Right from the very first sentence, the temptation here is to dissect the passage for what it has to tell us about God, about Jesus and about ourselves. Many, perhaps most people do that and have done that, historically. For example: In the beginning was the Word. Our minds are immediately drawn to Genesis (or my mind, anyway) and God speaking, Let there be light. The Word of God, spoken is all creative, all powerful, all everything – and the Word of God to us (humanity) is in the form of a person: Jesus.
You know, the original confession of the church (people of God), the one by which Christians distinguished themselves and became “Christians” is Jesus is God. (We have King James to thank for changing the word “God” to “Lord” so that people these days think they are confessing something medieval, like to a Lord in a castle). No.
Given the inanity of that “Lord” confession, it is no surprise that in our time people have converted the whole thing to where they now ask if Jesus is your savior, as if that means something important. We should be asking, Is Jesus your God? (I can just hear the multitudes cringe and pull back from that idea), but that is what John is saying: Jesus is the Word, and the Word was with God and the Word was God from the beginning.
Jesus is God, or Lord if you really, really like King James. So we ask, is he your savior? He is, automatically if he is your Lord. If he is not your God, however, he is also not your savior. (Ooo, now I am really raising the hackles). But that is what John is saying. That is what he is saying throughout his gospel. You can read John and get lots of things out of it, but if you don’t read it with the eyes that Jesus is God, you are not giving it an honest reading – or John has failed in his self-revealed intention:
These (signs) are written so that you may come to believe that Jesus is the Messiah, the Son of God, and that through believing you may have life in his name. (John 20:31)
You see, John did not write the story of Jesus. He did not write a biography, like the other gospel writers. He did not (necessarily) even write things chronologically. True, he included more than enough context for these signs so it is a coherent story, but that was not his intent. He was writing signs, like snapshots of Jesus so we would understand who Jesus was and is, and by believing in his reality (rather than our imaginary Jesus) we might have life.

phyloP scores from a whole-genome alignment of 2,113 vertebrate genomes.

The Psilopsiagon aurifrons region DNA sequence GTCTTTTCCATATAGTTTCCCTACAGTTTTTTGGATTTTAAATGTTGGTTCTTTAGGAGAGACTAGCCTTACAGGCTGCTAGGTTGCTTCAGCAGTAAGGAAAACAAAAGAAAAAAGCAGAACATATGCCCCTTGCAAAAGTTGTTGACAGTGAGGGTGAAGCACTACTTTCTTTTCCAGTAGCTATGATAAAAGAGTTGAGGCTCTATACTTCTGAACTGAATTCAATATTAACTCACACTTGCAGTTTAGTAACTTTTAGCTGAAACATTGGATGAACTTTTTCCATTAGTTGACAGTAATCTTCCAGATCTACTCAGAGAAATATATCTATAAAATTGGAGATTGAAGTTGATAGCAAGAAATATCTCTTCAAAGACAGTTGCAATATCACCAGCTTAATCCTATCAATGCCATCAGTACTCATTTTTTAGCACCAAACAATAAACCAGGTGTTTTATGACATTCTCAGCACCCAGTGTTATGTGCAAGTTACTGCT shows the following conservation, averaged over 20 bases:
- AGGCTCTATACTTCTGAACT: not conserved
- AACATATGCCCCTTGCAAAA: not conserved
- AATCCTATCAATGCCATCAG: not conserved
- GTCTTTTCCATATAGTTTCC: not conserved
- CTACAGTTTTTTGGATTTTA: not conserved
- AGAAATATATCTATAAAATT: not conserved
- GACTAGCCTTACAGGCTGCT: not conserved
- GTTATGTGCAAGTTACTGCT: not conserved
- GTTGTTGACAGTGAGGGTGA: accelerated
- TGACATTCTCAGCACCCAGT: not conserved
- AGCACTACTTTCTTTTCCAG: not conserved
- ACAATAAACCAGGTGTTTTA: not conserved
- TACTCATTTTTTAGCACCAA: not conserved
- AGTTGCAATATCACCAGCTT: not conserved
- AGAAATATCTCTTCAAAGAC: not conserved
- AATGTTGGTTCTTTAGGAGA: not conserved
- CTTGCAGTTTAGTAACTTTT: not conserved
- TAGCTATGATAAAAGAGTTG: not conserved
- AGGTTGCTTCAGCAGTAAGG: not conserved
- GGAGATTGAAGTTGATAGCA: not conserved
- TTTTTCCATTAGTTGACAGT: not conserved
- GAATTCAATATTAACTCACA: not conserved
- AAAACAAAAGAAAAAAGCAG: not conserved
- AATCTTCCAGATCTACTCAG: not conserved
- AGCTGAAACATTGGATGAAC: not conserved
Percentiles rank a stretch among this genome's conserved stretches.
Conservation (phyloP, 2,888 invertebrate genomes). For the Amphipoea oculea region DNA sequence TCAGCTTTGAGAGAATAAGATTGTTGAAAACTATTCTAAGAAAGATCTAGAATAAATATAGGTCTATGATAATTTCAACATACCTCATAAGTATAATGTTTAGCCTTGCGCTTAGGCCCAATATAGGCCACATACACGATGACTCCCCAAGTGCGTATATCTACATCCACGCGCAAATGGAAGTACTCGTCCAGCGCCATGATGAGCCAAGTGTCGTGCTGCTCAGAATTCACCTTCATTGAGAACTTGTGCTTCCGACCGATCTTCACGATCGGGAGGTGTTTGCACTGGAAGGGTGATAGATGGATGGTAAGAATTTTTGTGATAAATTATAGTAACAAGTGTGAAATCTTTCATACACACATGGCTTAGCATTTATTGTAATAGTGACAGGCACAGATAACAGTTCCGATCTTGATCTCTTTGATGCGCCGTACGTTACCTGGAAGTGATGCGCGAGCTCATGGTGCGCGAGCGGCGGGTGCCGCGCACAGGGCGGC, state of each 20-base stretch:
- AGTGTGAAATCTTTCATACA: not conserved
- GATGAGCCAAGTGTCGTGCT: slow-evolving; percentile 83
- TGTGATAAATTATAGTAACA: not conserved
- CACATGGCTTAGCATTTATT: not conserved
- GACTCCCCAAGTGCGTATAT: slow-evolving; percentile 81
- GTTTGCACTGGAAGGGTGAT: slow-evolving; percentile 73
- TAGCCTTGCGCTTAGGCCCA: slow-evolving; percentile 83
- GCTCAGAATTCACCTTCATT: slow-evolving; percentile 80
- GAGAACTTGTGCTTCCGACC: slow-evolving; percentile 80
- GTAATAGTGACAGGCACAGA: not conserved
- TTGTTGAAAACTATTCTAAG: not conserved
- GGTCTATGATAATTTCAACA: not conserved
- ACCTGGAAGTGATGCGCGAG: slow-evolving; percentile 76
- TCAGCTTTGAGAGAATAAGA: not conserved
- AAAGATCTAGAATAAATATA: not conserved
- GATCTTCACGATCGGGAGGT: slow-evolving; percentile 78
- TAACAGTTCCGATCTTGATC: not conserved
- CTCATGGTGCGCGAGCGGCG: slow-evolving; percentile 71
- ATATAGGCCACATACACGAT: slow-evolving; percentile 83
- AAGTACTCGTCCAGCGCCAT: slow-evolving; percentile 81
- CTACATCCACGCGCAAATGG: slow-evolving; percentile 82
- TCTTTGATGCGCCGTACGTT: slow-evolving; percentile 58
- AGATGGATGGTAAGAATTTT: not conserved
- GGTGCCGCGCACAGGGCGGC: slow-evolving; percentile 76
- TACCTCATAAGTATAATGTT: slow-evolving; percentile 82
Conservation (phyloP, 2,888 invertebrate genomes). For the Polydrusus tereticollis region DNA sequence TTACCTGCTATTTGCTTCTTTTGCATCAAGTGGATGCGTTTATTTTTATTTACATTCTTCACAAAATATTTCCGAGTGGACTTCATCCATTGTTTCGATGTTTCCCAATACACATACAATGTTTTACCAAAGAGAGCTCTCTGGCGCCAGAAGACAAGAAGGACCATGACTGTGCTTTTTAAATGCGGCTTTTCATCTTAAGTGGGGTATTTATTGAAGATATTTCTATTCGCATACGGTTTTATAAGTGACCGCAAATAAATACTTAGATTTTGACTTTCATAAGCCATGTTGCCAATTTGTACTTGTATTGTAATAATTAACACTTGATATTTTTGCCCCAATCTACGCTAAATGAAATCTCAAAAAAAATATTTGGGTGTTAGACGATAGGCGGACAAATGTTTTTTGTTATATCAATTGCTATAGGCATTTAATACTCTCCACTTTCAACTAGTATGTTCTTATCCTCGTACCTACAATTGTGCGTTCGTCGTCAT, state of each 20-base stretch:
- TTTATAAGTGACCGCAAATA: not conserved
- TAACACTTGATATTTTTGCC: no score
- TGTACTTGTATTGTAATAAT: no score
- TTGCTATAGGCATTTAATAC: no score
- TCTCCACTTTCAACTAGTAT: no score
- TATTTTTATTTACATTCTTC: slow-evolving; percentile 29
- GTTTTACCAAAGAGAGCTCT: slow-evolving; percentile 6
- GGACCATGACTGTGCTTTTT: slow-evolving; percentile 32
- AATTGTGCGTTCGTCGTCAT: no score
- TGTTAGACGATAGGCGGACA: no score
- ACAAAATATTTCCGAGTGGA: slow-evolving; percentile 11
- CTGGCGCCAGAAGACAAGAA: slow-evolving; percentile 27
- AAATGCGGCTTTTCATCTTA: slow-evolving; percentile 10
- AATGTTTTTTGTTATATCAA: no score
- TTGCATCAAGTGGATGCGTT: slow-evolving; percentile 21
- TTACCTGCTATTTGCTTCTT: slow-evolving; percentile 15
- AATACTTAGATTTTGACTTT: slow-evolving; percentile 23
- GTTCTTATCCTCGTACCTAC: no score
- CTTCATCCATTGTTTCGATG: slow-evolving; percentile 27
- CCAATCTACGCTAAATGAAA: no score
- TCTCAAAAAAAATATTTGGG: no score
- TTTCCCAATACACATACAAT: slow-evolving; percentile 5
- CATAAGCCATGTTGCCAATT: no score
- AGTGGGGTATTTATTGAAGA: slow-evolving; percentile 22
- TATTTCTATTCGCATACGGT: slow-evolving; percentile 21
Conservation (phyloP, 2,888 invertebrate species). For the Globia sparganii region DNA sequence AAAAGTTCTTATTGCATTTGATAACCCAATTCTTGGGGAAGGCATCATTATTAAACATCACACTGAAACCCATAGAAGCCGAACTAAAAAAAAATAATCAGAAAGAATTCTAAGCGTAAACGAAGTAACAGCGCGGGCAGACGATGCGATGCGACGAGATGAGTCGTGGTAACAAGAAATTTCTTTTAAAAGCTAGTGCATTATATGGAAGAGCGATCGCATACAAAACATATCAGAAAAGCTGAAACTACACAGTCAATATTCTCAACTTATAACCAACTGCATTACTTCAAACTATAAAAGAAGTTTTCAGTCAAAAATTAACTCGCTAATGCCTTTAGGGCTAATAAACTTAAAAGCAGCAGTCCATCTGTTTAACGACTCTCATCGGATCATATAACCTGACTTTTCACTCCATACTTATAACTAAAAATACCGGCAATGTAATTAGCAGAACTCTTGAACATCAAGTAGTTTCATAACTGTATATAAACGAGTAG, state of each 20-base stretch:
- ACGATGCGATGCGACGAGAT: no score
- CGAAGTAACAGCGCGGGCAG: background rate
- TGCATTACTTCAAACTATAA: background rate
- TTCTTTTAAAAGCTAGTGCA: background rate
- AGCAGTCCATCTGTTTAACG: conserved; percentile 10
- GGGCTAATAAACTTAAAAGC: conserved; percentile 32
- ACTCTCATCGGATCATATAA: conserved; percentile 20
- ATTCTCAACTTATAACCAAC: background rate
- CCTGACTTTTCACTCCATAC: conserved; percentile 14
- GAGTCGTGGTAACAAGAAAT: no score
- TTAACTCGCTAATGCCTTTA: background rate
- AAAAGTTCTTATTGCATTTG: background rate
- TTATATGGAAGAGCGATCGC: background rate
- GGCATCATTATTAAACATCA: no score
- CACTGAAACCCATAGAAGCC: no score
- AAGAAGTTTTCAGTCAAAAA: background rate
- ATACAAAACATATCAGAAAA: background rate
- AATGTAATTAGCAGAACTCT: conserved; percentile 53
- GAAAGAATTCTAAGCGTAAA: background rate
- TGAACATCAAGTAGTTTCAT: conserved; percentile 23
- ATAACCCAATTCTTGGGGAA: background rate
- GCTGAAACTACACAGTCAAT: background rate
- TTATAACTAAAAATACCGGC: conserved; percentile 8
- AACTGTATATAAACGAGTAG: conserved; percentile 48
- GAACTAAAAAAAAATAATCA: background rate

The implication is if we don’t understand and accept who Jesus really was and is, we don’t have life. That is a lot to chew on, but that is John.
That is also why many scholars refer to the writer as John the evangelist and distinguish him from John the apostle. (I believe the prejudice is without convincing reason, and it is to paint the apostles – the ones who really knew Jesus intimately – as a bunch of ignorant louts who could not write their way out of a paper bag. That is a convenient way to suggest that John the evangelist did not know Jesus and was only expressing his opinion. That always sounded to me like people who were trying very hard not to believe).
In any case, John believed that Jesus was and is God. He believed God fully took on our humanity (emptied himself) in order to be able to relate to us in every way and on every level. At the same time, Jesus revealed God to us (to see Jesus is to see the father) through signs and wonders and we merely need the eyes to see and the ears to hear.
Jesus is God.
There are many people who will not confess this including many who otherwise consider themselves perfectly fine and saved Christians. But no one else ever made such a claim. Not Mohammed, nor Buddah, nor anyone. Jesus did. Why else would the Chief priest rent his robe and cry out, You make yourself equal with God, and then want him crucified?
And nothing else is God. Jsus is God, not Caesar. They killed people back then for saying that. Jesus is God, not Hitler. The Nazis ultimately killed people for the Barmen Declaration as well. Jesus is God, not government of any kind… but John did not write about that. He wrote so you and I might believe. With that in mind, go back and read John 1: 1-18…